The Semicolon

Recognize a semicolon when you see one.

The semicolon [ ; ] is a powerful mark of punctuation with three uses.

The first appropriate use of the semicolon is to connect two related sentences. The pattern looks like this:

complete sentence + ; + complete sentence.

Here is an example:

Grandma still rides her Harley motorcycle; her toy poodle balances in a basket between the handlebars.

A semicolon can also team up with a transition—often a conjunctive adverb—to connect two sentences close in meaning. The pattern looks like this:

complete sentence + ; + transition + , + complete sentence.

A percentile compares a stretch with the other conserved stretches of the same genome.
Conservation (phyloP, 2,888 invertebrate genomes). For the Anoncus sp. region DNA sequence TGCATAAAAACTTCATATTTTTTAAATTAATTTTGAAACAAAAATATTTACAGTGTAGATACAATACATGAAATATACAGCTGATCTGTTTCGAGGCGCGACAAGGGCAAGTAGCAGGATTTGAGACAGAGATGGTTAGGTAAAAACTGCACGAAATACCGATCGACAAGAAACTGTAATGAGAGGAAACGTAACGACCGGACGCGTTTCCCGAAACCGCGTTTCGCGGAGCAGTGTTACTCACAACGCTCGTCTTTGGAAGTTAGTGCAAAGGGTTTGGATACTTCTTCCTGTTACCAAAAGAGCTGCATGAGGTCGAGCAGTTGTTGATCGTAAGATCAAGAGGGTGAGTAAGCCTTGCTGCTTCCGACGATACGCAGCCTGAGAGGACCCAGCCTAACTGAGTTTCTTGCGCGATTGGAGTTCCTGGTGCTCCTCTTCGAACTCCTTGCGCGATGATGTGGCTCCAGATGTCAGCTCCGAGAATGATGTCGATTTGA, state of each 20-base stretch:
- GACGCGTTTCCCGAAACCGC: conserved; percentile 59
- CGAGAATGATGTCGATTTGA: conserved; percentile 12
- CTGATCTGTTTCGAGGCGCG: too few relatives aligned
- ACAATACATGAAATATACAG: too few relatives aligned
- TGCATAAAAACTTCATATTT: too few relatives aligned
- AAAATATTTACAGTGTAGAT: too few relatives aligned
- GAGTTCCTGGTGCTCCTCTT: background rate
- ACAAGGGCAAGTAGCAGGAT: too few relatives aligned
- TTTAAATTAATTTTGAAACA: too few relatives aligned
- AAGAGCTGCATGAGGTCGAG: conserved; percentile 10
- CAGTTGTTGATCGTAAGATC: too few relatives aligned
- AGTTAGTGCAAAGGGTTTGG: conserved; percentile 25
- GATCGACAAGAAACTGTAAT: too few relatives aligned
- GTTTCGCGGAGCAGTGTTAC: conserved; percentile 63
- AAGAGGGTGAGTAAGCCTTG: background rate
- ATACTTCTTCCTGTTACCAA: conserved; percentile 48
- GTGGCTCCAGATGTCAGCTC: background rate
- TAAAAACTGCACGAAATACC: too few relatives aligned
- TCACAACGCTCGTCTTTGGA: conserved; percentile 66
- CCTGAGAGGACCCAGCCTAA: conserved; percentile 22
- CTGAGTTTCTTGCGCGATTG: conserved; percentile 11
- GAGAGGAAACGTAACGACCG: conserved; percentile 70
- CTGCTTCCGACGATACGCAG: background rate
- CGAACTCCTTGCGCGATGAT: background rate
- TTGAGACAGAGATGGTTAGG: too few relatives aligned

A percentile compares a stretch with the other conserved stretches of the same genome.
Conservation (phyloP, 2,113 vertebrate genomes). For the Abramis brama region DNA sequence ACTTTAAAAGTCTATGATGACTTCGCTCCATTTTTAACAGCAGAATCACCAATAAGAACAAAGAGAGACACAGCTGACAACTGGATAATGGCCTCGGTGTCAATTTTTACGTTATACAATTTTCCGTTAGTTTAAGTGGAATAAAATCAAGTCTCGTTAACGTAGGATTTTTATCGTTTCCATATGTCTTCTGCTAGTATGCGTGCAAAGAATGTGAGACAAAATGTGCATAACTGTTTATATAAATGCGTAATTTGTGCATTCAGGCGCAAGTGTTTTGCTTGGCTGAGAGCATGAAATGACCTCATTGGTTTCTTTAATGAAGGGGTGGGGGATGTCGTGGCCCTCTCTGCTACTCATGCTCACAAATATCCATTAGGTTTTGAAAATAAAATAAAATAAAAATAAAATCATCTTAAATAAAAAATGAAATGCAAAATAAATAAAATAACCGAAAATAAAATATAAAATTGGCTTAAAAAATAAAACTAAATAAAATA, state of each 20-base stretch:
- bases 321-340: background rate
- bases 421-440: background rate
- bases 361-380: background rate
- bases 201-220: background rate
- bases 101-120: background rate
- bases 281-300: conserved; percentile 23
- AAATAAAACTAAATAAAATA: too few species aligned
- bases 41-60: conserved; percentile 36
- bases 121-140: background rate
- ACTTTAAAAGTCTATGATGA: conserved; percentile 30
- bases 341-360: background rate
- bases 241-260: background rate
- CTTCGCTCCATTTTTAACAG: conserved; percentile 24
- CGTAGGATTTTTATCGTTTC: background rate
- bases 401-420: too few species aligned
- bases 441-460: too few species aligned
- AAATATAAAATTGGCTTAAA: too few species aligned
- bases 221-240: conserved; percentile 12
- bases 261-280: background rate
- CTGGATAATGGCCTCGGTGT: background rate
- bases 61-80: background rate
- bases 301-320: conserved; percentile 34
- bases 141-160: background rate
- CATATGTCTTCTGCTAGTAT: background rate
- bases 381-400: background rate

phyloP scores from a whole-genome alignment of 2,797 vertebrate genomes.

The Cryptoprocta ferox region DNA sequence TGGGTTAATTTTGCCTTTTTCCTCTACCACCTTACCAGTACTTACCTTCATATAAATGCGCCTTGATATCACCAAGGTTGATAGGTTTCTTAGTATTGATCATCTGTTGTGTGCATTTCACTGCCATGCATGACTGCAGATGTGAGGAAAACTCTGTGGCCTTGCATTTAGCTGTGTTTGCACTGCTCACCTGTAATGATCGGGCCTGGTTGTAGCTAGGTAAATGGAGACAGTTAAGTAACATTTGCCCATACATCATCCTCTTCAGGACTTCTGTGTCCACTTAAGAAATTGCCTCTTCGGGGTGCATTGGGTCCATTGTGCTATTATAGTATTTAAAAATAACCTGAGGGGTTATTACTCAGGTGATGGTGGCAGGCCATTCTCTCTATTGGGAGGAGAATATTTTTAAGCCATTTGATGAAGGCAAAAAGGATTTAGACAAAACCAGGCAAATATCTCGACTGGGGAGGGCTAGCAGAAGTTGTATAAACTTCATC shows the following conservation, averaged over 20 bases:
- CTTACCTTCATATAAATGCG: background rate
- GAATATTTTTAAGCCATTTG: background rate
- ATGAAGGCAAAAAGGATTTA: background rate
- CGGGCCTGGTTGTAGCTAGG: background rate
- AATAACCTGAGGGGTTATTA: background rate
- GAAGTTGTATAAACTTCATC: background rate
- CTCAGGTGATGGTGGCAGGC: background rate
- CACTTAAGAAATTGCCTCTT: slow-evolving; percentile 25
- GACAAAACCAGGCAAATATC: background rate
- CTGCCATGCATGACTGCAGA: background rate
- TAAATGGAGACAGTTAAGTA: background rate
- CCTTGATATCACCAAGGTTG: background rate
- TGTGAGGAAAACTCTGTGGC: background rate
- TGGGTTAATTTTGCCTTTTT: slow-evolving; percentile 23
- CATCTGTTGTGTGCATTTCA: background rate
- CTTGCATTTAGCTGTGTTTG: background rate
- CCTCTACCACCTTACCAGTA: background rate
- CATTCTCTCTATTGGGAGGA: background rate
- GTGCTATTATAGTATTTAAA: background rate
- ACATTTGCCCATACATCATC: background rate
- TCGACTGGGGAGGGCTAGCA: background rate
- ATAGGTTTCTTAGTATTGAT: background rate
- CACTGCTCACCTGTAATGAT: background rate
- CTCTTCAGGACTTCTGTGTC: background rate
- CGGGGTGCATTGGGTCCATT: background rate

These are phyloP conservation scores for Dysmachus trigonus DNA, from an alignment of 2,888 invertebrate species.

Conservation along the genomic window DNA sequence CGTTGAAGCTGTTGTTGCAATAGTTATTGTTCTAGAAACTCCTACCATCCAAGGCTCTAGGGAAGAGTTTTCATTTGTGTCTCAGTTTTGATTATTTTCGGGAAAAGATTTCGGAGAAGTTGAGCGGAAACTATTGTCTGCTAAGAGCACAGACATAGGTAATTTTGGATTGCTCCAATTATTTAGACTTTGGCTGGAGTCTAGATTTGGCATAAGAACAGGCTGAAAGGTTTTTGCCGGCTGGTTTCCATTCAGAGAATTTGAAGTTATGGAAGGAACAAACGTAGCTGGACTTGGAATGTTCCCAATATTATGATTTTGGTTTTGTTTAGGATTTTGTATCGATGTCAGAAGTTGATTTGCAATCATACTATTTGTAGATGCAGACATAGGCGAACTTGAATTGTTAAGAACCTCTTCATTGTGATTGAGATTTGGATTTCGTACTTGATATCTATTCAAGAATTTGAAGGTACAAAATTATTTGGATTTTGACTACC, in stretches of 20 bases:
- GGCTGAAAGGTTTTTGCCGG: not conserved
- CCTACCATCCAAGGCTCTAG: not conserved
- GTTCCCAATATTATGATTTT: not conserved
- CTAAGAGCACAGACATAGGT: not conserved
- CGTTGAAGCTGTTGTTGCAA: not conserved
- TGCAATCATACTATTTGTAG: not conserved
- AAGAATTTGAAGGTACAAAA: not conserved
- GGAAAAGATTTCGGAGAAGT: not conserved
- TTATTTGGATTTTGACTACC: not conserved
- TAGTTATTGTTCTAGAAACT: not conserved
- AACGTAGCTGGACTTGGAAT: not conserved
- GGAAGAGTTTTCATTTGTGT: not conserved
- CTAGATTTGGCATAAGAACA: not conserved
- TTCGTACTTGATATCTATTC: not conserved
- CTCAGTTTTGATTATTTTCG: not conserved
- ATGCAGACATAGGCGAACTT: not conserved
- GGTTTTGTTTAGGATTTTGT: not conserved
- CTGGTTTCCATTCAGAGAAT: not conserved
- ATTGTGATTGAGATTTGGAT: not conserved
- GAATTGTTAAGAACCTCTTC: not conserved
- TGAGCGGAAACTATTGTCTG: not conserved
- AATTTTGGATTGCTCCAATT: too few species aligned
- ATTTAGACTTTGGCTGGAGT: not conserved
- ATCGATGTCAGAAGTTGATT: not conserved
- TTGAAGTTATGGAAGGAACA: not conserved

Check out this example:

My father does not approve of his mother cruising around town on a Harley motorcycle; however, Grandma has never cared what anyone thinks.

Finally, use the semicolon to avoid confusion when you have complicated lists of items. The pattern looks like this:

item + , + more information + ; + item + , + more information + ; + and + item + , + more information

Read the following example:

On a Harley motorcycle, my grandmother and her poodle have traveled to Anchorage, Alaska; San Francisco, California; and Tijuana, Mexico.

Keep these three things in mind when you use a semicolon:

1997 - 2012 by Robin L. Simmons
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